State Auto Property and Casualty Insurance Company v. Evanston Insurance Company
MEMORANDUM AND ORDER: IT IS HEREBY ORDERED that Defendant Evanston Insurance Companys Motion to Dismiss [ 9 ] is DENIED. IT IS FURTHER ORDERED that within ten (10) days of the date of this Order, the parties shall submit a joint proposed scheduling plan for any discovery and filing of motions for summary judgment. Signed by District Judge John A. Ross on 3/28/17. (JAB)
UNITED STATES DISTRICT COURT
EASTERN DISTRICT OF MISSOURI
STATE AUTO PROPERTY AND
CASUALTY INSURANCE COMPANY,
EVANSTON INSURANCE COMPANY,
MEMORANDUM AND ORDER
This matter is before the Court on Defendant Evanston Insurance Company’s fully
briefed motion to dismiss Plaintiff State Auto Property and Casualty Company’s complaint (Doc.
There is a pending products liability personal injury action in the Circuit Court of St.
Clair County, Illinois, styled Catherine Bauer v. 1st Phorm International, LLC, Buff Enterprises,
and Jordan Pea, Case No. 13-L-390 (the “Bauer lawsuit”). State Auto is defending Buff
Enterprises and Jordan Pea in the Bauer lawsuit as insureds under its Business Owners Policy
No. BOP 2588453, issued to Buff Enterprises for the period March 1, 2011 to March 1, 2012;
Evanston is defending 1st Phorm under its Policy No. SP 858885, issued to 1st Phorm for the
period October 28, 2012 to October 28, 2013.
State Auto seeks a declaration from this Court that Buff Enterprises and Pea are
additional insureds under Evanston’s policy, thereby obligating Evanston to provide them with a
defense of the Bauer lawsuit. A copy of the State Auto policy was attached to State Auto’s
petition for declaratory judgment; a copy of the Evanston policy was not. Evanston moves to
dismiss State Auto’s complaint on the grounds that its policy provides no coverage for the Bauer
lawsuit. Specifically, Evanston argues there is no coverage for Buff Enterprises and Pea because
(1) they did not sell any product; (2) their acts allegedly caused or contributed to Bauer’s injury;
and (3) they relabeled the products.
Following a scheduling conference on January 31, 2017, the Court directed the parties to
confer to address the Court’s concerns about its ability to fully consider the Evanston policy in
ruling on Evanston’s motion to dismiss (Doc. Nos. 19, 21). The Court is now in receipt of the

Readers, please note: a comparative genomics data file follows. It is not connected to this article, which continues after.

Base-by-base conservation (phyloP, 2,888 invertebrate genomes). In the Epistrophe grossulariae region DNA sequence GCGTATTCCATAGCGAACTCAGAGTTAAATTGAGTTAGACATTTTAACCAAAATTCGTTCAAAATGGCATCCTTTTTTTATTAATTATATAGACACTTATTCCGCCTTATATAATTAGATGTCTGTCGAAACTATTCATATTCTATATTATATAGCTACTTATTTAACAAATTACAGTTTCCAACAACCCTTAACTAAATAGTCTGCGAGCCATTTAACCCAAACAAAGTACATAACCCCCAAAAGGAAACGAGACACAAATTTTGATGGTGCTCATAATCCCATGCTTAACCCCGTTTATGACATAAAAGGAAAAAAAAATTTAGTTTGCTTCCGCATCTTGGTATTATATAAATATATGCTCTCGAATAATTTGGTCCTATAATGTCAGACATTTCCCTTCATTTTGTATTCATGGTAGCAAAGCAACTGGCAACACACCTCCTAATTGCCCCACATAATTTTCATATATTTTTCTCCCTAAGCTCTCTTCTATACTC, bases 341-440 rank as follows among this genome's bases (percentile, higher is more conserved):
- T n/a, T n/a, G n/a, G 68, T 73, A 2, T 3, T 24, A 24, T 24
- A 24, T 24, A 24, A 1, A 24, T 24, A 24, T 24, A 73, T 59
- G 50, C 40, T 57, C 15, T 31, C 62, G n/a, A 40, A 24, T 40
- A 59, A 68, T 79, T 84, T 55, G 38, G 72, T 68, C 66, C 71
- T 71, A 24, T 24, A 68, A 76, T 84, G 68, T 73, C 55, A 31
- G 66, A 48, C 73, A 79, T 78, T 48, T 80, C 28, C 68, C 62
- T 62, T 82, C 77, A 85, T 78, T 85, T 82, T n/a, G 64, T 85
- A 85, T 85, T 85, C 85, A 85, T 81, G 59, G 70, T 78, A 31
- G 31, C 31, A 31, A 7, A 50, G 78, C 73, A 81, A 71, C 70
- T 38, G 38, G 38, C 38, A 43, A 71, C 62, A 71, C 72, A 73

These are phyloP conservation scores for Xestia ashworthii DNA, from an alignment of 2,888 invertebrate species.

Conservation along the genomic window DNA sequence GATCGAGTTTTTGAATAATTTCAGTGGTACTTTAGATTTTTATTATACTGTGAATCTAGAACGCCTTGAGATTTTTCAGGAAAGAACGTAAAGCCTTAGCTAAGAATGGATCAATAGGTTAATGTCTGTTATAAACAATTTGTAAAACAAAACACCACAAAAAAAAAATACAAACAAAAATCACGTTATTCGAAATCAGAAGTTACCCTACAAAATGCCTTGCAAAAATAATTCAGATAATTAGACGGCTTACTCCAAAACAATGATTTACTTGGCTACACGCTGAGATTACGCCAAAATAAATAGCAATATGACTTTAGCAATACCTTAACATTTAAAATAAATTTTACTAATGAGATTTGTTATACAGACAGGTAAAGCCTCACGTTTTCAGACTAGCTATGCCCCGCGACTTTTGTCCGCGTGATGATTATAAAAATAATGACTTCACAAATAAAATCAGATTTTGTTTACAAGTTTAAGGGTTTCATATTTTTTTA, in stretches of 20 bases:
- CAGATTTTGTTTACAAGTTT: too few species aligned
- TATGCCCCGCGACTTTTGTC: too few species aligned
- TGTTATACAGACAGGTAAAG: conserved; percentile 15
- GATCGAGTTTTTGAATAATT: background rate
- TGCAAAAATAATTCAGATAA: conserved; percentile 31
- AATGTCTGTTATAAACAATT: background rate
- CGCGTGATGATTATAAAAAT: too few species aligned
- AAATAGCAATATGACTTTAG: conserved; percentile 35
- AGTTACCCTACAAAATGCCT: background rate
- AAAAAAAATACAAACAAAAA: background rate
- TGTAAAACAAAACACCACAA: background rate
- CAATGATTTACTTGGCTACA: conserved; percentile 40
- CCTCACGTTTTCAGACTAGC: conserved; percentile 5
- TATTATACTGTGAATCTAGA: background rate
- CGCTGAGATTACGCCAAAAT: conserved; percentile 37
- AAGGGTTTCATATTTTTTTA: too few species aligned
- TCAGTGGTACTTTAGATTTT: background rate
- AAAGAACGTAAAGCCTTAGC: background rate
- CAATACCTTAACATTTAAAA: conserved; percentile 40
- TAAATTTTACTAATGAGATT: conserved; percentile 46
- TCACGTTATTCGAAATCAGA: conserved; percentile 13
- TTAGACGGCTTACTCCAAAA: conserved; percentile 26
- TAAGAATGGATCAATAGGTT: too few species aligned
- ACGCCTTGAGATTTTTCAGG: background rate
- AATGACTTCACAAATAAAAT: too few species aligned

parties’ Joint Submission on Case Status advising they have been unable to reach a consensus on
the best way to resolve this case on the merits (Doc. No. 22).
The purpose of a Rule 12(b)(6) motion to dismiss for failure to state a claim is to test the
sufficiency of the plaintiff’s petition. Young v. City of St. Charles, 244 F.3d 623, 627 (8th Cir.
2001). In ruling on a motion to dismiss, the Court “accept[s] the allegations contained in the
complaint as true and draw[s] all reasonable inferences in favor of the nonmoving party.” Cole v.
Homier Dist. Co., Inc., 599 F.3d 856, 861 (8th Cir. 2010) (quoting Ashcroft v. Iqbal, 556 U.S.
662, 678 (2009)). The court tests the sufficiency of a petition for declaratory judgment not by
determining whether plaintiffs are entitled to the relief prayed for, but by asking whether they are
entitled to a declaration of rights or status on the facts pleaded. State ex rel. Petti v. GoodwinRaftery, 190 S.W.3d 501, 504 (Mo. Ct. App. 2006); Farm Fire & Cas. Co. v. Alberici, 852
S.W.2d 388, 389 (Mo. Ct. App. 1993). The petition must state facts which support its allegations
and demonstrate a justiciable controversy. Goodwin-Raftery, 190 S.W.3d at 504.
Upon review, State Auto’s petition states facts demonstrating a justiciable controversy
between the parties regarding Evanston’s obligation to share the costs of defending against the
Bauer lawsuit. State Auto alleges that the Additional Insured-Vendors endorsement of
Evanston’s Policy No. SP858885 provides coverage to Buff Enterprises and Jason Pea with
respect to the sale of 1st Phorm International’s products, but that Evanston has declined to defend
them in the Bauer lawsuit (Petition for Declaratory Judgment (“Pet.”), Doc. No. 5 at ¶¶ 6, 8).
State Auto further alleges it is entitled to contribution from Evanston for its share of defense
costs incurred and paid on behalf of Buff Enterprises and Jason Pea under its policy. (Id. at ¶¶
12-13) Because on a motion to dismiss, the Court accepts State Auto’s allegations as true and
draws all reasonable inferences in its favor, see Iqbal, 556 U.S. at 678, and because the Evanston
policy is not properly before the Court, the motion to dismiss will be denied.
IT IS HEREBY ORDERED that Defendant Evanston Insurance Company’s Motion to
Dismiss  is DENIED.
IT IS FURTHER ORDERED that within ten (10) days of the date of this Order, the
parties shall submit a joint proposed scheduling plan for any discovery and filing of motions for
Dated this 28th day of March, 2017.
JOHN A. ROSS
UNITED STATES DISTRICT JUDGE
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